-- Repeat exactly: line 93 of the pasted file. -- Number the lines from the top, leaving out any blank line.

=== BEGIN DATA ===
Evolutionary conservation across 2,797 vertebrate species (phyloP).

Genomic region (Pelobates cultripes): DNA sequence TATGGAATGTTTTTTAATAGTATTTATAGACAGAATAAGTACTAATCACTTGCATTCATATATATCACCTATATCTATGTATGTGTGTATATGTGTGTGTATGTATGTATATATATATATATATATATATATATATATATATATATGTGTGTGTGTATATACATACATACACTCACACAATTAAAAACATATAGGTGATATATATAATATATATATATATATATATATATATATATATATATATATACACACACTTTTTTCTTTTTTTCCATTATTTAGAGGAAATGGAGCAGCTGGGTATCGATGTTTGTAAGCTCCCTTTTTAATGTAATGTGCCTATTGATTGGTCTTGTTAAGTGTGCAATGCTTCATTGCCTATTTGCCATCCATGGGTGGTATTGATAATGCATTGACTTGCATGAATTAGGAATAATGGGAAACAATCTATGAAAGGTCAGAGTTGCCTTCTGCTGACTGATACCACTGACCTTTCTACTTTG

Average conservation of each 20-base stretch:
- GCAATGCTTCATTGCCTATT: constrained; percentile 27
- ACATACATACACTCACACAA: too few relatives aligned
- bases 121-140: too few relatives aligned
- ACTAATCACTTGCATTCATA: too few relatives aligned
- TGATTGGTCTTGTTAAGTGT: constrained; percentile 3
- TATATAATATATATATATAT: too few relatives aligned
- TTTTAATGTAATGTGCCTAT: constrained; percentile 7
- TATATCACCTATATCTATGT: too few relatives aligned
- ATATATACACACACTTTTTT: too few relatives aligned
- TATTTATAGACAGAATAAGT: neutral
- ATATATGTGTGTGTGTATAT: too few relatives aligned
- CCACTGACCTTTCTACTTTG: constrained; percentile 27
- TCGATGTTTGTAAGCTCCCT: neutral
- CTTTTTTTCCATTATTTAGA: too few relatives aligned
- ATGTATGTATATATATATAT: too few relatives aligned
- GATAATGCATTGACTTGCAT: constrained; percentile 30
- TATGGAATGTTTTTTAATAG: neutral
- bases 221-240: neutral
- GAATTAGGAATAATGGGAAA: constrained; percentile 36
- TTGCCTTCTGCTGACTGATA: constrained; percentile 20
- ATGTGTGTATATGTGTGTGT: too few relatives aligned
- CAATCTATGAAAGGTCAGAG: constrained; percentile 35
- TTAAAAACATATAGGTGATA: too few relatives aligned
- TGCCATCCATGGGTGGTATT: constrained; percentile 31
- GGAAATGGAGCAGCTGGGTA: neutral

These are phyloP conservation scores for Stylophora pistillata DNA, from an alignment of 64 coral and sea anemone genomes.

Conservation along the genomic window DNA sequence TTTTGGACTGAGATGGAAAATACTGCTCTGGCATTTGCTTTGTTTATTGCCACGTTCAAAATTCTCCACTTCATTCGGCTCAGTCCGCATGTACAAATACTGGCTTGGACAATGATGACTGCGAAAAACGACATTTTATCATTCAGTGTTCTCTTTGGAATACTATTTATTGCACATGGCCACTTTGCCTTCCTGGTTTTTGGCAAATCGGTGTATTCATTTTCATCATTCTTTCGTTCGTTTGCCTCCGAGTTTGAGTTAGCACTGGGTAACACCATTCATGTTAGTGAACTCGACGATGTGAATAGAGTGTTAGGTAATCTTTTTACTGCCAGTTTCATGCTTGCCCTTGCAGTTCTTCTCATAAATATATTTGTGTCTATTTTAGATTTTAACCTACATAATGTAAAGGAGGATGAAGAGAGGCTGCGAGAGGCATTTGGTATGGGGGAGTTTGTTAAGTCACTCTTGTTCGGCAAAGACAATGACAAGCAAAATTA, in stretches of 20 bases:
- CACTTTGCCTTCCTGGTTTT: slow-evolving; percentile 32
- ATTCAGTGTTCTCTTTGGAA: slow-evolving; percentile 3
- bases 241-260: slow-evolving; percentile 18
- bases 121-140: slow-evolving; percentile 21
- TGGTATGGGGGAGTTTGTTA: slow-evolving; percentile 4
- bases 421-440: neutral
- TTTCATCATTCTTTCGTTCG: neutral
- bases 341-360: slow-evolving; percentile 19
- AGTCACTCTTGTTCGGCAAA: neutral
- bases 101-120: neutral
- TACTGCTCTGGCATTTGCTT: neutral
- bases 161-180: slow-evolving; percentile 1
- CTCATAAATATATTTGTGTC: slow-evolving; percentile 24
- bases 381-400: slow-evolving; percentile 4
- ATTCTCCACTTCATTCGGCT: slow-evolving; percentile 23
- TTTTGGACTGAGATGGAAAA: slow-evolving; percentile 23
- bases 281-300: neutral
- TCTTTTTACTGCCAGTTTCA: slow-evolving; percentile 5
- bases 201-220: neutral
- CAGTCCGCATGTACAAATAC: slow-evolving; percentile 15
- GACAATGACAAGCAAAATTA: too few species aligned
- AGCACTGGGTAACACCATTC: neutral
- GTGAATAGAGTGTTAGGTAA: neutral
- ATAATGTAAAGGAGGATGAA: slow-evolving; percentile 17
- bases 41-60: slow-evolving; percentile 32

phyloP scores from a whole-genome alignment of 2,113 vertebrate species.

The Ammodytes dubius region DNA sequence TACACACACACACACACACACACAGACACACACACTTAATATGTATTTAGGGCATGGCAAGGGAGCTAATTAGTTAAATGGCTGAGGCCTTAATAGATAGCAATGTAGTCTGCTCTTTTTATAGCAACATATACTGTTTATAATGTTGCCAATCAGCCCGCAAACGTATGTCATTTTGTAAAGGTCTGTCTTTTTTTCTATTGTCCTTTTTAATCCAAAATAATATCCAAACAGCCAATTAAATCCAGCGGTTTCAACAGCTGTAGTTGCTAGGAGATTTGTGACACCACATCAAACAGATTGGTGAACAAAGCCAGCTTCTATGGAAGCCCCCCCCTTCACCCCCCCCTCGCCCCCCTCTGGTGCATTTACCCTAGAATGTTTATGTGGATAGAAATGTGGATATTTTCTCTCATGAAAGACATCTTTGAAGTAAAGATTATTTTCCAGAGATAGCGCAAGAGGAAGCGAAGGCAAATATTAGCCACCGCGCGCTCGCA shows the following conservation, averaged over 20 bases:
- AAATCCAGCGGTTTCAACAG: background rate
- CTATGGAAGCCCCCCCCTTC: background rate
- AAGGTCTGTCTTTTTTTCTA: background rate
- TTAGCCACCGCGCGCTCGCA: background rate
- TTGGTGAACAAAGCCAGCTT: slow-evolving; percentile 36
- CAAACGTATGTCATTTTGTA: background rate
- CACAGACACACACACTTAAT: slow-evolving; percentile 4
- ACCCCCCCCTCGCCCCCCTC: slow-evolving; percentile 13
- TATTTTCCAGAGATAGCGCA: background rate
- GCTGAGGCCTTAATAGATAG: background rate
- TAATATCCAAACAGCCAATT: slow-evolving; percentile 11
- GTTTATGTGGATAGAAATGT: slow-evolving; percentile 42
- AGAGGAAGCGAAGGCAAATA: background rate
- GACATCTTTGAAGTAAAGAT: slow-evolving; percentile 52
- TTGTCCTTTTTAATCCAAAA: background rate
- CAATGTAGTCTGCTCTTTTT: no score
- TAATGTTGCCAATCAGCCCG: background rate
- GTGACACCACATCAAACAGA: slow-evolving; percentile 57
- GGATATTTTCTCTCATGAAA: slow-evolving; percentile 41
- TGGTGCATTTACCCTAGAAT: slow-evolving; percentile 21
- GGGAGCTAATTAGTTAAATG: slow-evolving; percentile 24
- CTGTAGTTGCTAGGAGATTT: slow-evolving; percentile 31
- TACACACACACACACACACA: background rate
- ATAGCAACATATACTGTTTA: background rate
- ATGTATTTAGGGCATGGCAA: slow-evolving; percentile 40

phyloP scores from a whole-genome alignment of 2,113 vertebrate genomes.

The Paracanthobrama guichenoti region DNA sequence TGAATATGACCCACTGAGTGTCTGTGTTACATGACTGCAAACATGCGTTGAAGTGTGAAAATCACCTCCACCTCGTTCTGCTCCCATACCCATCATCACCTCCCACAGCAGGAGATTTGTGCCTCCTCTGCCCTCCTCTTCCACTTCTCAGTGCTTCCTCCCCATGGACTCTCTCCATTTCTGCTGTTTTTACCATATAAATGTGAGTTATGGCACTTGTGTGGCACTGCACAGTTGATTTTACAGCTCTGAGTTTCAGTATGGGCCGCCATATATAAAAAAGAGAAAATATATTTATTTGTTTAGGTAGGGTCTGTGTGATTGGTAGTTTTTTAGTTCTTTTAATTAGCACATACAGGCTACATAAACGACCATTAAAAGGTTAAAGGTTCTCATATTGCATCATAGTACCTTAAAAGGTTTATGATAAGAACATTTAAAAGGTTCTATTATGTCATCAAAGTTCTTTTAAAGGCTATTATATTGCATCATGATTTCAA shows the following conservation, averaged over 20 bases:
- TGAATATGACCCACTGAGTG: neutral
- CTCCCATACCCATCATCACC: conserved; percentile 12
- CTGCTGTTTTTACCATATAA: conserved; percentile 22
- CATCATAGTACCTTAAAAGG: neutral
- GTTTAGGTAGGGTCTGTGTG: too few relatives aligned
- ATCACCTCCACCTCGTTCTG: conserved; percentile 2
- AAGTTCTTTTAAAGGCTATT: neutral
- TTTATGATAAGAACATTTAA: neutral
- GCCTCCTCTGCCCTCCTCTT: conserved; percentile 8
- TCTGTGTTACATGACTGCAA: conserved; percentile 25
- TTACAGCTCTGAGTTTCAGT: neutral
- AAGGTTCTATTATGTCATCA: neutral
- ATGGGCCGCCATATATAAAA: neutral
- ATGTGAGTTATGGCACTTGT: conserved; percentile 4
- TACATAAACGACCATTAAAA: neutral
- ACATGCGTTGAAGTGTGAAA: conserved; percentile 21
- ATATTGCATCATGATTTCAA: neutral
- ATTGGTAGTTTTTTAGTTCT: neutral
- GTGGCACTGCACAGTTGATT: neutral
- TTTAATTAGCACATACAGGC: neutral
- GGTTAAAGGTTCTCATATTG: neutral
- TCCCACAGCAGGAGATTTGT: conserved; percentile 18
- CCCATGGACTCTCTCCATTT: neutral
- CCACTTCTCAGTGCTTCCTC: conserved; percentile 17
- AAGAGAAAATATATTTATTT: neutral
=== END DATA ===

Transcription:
- GCCTCCTCTGCCCTCCTCTT: conserved; percentile 8